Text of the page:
Where this leaves us as players is in a similar dilemma as to where I began this. So, how to conclude?


The truth is that to truly appreciate Fractured Minds and leave the game having been rewarded and touched by its content, it is imperative that you approach it in the knowledge that the actual gameplay and puzzling is entirely secondary to the experience and the message. Not that the puzzling is completely pointless, it’s just heavily weighted to the simplistic.

If you can do that, what awaits is wholly unnerving and uncomfortable. Fractured Minds is an insight intended to open eyes wide to the daily turmoil mental health can raise. From the half-light of paranoia to the all too bright light of anxiety, this is a game that makes its mark, and in my opinion, makes those who play it all the richer for having done so.

This game was tested and reviewed on Xbox One. All of the opinions and insights here are subject to that version. Game provided by the publisher.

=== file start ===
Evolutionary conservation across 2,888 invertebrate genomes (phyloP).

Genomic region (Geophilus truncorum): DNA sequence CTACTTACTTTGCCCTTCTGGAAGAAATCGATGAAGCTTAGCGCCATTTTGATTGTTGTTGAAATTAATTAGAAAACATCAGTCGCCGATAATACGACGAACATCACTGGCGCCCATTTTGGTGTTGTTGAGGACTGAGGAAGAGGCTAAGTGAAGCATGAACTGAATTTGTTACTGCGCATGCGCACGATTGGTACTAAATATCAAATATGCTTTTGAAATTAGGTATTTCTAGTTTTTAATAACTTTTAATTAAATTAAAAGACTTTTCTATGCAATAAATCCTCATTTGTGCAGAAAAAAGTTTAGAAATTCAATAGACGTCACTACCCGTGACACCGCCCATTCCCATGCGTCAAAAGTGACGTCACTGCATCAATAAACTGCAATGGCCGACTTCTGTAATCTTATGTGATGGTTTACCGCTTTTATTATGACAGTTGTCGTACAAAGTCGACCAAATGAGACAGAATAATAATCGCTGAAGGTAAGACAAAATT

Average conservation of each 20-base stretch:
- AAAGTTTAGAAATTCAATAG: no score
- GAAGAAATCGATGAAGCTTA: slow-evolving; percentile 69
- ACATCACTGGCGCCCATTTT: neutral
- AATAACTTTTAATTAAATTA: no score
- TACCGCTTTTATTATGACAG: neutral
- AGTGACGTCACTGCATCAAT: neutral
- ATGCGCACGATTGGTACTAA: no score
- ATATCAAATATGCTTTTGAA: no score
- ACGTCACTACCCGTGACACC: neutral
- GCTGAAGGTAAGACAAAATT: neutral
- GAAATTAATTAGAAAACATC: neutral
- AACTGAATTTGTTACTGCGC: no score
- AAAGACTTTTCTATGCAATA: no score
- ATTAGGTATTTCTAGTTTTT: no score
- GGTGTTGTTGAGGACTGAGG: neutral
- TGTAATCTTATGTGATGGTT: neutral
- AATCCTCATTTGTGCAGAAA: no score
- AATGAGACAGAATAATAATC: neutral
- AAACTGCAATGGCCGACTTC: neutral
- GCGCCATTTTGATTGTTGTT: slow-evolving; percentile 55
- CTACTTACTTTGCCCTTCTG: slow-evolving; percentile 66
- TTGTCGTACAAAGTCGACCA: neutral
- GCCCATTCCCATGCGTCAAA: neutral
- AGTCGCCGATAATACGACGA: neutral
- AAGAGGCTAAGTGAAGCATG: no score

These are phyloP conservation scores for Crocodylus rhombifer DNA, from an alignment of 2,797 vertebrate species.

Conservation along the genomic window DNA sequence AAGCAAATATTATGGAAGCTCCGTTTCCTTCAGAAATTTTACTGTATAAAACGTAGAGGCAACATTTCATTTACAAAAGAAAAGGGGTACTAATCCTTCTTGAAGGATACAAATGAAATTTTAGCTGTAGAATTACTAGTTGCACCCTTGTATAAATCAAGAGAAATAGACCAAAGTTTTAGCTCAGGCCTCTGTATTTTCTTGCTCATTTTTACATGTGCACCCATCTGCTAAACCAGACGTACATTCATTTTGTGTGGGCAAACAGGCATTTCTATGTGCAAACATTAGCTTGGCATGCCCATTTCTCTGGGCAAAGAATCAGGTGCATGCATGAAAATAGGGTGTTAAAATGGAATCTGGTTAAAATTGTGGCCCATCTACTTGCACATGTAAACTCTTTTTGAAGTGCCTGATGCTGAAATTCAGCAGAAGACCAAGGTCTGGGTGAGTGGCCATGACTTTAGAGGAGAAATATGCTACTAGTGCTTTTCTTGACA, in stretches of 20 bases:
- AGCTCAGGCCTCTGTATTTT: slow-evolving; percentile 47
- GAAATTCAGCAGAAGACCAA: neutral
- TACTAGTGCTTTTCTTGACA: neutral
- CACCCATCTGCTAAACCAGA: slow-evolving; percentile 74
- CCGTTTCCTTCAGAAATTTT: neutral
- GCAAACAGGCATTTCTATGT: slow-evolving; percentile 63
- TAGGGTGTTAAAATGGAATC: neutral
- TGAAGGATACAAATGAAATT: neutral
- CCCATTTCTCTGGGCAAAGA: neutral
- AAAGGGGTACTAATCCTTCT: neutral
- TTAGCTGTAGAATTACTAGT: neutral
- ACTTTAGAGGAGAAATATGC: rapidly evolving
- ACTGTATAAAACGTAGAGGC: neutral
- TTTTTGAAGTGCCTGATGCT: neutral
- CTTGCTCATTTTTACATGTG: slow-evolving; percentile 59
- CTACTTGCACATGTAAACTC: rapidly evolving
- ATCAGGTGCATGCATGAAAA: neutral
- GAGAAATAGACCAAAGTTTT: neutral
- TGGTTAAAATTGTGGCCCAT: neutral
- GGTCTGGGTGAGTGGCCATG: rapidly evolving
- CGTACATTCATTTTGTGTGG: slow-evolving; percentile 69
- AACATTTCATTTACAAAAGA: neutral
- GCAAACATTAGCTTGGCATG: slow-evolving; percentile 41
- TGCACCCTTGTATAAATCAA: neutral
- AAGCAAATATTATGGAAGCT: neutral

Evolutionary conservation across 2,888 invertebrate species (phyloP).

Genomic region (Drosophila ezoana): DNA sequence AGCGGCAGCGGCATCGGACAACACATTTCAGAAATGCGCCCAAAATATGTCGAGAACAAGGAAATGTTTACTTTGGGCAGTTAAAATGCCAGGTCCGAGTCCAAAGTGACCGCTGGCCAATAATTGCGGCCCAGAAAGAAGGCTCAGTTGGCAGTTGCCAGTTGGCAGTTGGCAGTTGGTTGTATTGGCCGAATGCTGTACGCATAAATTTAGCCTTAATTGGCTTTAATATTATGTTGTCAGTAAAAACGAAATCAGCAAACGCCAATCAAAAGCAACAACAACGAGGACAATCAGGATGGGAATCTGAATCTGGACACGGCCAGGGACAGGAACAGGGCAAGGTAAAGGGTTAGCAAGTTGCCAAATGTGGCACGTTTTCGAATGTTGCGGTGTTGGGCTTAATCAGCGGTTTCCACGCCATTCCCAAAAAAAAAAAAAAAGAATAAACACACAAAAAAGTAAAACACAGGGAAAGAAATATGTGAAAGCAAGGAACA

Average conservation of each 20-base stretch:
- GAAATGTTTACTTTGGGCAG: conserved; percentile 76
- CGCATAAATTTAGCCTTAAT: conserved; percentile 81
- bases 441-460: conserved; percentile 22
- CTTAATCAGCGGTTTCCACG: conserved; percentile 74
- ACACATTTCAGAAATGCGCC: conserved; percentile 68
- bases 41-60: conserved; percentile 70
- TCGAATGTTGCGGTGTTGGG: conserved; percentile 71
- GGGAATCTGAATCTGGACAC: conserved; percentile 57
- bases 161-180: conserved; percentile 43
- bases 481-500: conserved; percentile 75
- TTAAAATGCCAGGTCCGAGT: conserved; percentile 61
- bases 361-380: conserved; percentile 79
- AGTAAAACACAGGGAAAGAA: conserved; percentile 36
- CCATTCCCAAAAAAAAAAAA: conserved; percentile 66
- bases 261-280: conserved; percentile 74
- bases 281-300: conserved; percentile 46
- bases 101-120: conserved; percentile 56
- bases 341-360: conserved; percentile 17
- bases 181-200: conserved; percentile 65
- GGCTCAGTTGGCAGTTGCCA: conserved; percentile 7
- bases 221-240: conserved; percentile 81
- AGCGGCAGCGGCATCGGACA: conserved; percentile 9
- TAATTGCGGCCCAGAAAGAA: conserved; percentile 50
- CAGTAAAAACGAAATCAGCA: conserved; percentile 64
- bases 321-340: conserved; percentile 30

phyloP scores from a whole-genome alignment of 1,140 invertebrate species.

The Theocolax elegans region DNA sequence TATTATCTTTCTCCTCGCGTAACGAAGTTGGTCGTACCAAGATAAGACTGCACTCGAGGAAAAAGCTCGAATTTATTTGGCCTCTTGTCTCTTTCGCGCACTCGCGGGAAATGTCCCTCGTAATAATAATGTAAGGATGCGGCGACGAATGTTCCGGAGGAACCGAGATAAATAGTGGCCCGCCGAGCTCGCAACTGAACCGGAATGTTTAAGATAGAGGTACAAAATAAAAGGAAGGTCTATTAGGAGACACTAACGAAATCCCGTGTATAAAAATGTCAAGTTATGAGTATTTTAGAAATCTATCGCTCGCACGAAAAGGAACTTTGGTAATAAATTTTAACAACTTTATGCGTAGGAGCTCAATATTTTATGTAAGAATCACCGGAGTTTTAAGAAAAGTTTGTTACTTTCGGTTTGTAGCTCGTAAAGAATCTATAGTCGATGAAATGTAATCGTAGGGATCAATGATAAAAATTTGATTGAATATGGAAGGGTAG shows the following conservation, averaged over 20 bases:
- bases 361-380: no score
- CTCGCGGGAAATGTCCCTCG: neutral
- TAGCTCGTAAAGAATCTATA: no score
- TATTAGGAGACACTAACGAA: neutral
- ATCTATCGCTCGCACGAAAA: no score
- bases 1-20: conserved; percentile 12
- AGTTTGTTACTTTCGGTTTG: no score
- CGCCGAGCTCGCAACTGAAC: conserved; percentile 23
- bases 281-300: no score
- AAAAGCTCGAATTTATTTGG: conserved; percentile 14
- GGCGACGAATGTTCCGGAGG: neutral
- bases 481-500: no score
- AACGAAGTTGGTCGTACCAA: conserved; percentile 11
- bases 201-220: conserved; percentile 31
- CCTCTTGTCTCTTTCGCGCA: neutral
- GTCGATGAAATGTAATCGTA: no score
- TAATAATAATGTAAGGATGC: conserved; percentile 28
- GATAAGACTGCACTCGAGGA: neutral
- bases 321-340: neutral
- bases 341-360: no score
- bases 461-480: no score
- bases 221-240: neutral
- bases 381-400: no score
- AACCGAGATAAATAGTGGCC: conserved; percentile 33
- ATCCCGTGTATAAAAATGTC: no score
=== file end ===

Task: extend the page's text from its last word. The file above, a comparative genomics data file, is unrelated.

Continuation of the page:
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  • The game achieves what it set out to do. It delivers insight into mental health, offering a stark unflinching view.
  • As an experience, it captures the tone of its theme beautifully.
  • As a gaming experience it falls way short with its overly simplistic puzzling and super-short run time.
  • The only replay value is to mop up a couple of achievements that might have sneaked by.
Gameplay - 6
Graphics - 4.5
Audio - 7.5
Longevity - 2
Written by
Double-jumping, coin-collecting, joystick-twiddling, medic-calling, lag-blaming, jump-scare-screaming, video game devotee. Old enough to remember the Vic 20. Enjoys long walks through Skyrim, long waits to respawn and propping up leaderboards.


  1. Crap game and a therapy session all rolled into one tiny ball made up of stanky turds.

    • Clearly you never looked into any deeper meaning here. why would you install this game not reading the description and figuring out that this isnt actully a game! its an experence, not a game.

      • Its not a bad “game”, for the solid 20 (or so) minutes of gameplay it provides is was definitely a neat experience

  2. The game was decent but I almost gave up seconds into the game when I noticed there was no way to invert the controls